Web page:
Nau mai, haere mai, welcome to eyeCONTACT, a forum built to encourage art reviews and critical discussion about the visual culture of Aotearoa New Zealand. I'm John Hurrell its editor, a New Zealand writer, artist and curator. While Creative New Zealand and other supporters are generously paying me and other contributors to review exhibitions over the following year, all expressed opinions are entirely our own.

Wednesday, July 22, 2009

Architectural drawings

From perfumery to radio station: The evolution of an Auckland architectural practice
(Plus) New Zealand architecture in perspective: 150 years of architectural drawing
Gus Fisher
3 July - 12 August 2009

These two shows examine the role of drawing – nondigital in this point of architectural history – in building design. One looks at one firm close up, using the plans and elevations it submitted to clients. The other looks at rendered building proposals from several, using perspectival drawing methods.

The ‘perfumery show’ is the better one, having a tighter focus and a site specific installation using the inlaid marquetry toolbox owned by Henry Greensmith Wade. He was a partner in Wade & Bartley who in 1934 designed 1YA which later became the Kenneth Myers Centre in which the Gus Fisher is now housed. The exhibition features many delicate, detailed, ink and wash working drawings for that project, plus others from the 130 year history of Matthews and Matthews into which Wade & Bartley become incorporated.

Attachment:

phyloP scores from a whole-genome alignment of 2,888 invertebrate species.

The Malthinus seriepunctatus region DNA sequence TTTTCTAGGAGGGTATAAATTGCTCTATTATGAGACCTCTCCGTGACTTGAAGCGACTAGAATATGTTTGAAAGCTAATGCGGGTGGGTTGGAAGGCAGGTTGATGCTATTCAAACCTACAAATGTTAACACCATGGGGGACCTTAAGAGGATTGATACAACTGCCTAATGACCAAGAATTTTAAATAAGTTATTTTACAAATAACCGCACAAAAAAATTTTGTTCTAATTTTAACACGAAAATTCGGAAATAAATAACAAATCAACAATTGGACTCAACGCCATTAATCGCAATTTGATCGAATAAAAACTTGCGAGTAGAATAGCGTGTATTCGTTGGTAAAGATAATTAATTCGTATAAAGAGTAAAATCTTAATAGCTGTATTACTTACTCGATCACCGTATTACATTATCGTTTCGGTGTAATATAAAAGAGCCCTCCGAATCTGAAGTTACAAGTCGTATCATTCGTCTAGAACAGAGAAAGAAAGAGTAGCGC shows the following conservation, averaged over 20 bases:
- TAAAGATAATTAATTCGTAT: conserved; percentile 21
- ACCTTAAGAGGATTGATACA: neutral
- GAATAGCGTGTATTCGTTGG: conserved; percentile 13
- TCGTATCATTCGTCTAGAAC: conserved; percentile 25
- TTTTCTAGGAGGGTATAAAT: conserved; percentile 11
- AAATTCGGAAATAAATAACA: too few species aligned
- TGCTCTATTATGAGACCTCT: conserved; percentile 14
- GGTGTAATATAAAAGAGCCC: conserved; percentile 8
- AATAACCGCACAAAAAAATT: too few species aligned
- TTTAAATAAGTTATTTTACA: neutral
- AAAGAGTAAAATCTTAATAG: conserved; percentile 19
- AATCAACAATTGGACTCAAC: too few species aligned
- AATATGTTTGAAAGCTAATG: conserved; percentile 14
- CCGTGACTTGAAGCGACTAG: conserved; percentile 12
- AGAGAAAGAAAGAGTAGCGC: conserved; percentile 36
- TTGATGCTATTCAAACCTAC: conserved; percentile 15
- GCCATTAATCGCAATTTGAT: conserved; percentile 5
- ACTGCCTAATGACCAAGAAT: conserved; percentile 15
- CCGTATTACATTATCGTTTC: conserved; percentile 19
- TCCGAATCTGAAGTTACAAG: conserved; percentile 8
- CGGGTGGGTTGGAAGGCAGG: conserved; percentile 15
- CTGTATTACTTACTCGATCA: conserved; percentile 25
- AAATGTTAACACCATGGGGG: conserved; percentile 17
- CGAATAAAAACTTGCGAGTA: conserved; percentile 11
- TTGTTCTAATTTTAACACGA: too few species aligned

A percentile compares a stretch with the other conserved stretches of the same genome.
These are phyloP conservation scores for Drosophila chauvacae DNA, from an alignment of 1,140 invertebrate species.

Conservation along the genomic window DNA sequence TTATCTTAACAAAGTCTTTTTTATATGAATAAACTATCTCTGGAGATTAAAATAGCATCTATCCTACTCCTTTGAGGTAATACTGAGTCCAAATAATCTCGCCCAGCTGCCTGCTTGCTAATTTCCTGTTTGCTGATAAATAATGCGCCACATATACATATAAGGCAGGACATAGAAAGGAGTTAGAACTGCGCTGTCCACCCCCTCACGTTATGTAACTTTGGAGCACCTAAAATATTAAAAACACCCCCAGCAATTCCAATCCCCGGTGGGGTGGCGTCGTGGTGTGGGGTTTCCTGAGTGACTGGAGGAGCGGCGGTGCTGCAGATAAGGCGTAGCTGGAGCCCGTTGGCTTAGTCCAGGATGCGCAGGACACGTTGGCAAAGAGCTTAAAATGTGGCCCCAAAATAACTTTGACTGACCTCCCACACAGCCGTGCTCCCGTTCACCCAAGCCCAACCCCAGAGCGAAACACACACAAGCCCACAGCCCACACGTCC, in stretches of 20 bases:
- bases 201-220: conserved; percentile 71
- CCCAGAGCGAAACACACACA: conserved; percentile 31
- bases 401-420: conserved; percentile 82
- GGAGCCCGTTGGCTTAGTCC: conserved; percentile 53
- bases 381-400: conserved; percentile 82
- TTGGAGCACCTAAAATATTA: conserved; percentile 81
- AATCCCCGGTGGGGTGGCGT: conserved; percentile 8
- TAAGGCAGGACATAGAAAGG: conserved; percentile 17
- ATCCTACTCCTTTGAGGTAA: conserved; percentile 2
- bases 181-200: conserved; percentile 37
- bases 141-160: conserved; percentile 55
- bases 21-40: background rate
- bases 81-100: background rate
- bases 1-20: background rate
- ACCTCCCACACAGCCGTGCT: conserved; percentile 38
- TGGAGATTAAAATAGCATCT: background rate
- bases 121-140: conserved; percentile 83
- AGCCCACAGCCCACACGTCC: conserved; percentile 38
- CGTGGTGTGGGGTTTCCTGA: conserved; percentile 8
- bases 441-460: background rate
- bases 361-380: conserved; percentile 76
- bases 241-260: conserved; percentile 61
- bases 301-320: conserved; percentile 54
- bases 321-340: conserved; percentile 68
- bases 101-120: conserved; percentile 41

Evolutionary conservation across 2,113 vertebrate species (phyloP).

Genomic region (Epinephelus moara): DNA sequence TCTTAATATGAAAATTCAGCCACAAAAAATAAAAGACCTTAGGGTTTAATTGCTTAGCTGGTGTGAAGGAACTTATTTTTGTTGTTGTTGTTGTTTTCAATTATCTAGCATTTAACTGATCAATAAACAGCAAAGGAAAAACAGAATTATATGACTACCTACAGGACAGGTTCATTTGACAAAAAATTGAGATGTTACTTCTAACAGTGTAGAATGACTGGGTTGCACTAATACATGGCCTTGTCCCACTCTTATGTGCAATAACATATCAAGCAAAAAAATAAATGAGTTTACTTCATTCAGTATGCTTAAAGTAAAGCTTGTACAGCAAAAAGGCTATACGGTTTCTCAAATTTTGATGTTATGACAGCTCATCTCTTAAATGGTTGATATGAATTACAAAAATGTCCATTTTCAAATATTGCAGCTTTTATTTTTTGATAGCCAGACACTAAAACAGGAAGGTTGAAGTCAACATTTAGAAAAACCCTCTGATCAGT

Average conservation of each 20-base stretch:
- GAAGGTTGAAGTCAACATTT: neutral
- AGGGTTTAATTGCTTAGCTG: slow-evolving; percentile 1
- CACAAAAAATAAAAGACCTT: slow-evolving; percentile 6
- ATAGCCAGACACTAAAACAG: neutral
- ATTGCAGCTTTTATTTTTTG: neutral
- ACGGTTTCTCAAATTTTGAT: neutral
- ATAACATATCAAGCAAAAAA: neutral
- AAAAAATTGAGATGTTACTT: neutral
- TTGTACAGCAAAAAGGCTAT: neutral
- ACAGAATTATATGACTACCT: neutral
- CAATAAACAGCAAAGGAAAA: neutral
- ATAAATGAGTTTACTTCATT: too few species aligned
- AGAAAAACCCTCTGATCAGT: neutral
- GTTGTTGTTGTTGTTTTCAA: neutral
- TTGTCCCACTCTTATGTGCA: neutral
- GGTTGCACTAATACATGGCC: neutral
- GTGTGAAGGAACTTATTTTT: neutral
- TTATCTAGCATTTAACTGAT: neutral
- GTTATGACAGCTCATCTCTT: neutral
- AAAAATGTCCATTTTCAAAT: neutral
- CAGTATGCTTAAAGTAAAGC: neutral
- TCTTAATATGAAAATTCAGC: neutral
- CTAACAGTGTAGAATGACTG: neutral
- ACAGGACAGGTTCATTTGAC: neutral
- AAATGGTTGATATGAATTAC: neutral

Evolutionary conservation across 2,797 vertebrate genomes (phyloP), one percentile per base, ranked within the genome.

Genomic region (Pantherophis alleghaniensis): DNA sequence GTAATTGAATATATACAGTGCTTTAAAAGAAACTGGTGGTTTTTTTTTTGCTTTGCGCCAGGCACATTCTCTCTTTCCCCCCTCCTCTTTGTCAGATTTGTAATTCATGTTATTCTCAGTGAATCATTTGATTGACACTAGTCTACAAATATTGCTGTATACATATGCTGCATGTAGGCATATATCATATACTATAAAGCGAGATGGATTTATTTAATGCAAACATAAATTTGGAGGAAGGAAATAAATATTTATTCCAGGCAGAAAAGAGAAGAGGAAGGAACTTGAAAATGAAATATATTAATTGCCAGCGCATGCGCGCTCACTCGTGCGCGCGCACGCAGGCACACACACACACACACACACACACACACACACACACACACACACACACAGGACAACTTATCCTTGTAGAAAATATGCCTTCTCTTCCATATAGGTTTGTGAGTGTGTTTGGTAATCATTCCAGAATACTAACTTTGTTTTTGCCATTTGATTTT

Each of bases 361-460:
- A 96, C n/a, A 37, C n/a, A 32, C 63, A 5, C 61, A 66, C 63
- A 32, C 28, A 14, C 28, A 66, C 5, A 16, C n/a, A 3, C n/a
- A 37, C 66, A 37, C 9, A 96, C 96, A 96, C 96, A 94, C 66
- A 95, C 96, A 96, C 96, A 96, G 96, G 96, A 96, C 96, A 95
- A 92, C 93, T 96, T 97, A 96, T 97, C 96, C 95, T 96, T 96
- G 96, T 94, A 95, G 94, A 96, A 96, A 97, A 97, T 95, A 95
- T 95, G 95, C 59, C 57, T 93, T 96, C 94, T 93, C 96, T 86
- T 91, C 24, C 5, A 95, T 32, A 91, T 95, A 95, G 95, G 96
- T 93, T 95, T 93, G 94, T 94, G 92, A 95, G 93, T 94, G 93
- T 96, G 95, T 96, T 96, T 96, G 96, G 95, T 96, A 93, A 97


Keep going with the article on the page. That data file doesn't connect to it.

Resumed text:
For the other exhibition Canterbury art historian Ian Lockhead has selected an assortment of perspectival drawings created using various media. The drawings are quality artworks in themselves, especially the looser Scott and Pascoe ones which I particularly enjoyed. There are however too many, and the display is completely upstaged by the works in the adjacent rooms next door.

Even though the drawing structure there is different planarly, the similarities with line and wash, and the presence of each proposed building’s unity of concept and interlocking drawn graphic components, make the Matthews and Matthews show much much richer. Plus – as in the case of the beautiful Kenneth Myers Centre - you are actually in the building under scrutiny. You can wonder at the imaginative use of drawing as an essential aid to its construction, and enjoy the textures, forms, and prioperceptive bodily sensations of the final spatial result.

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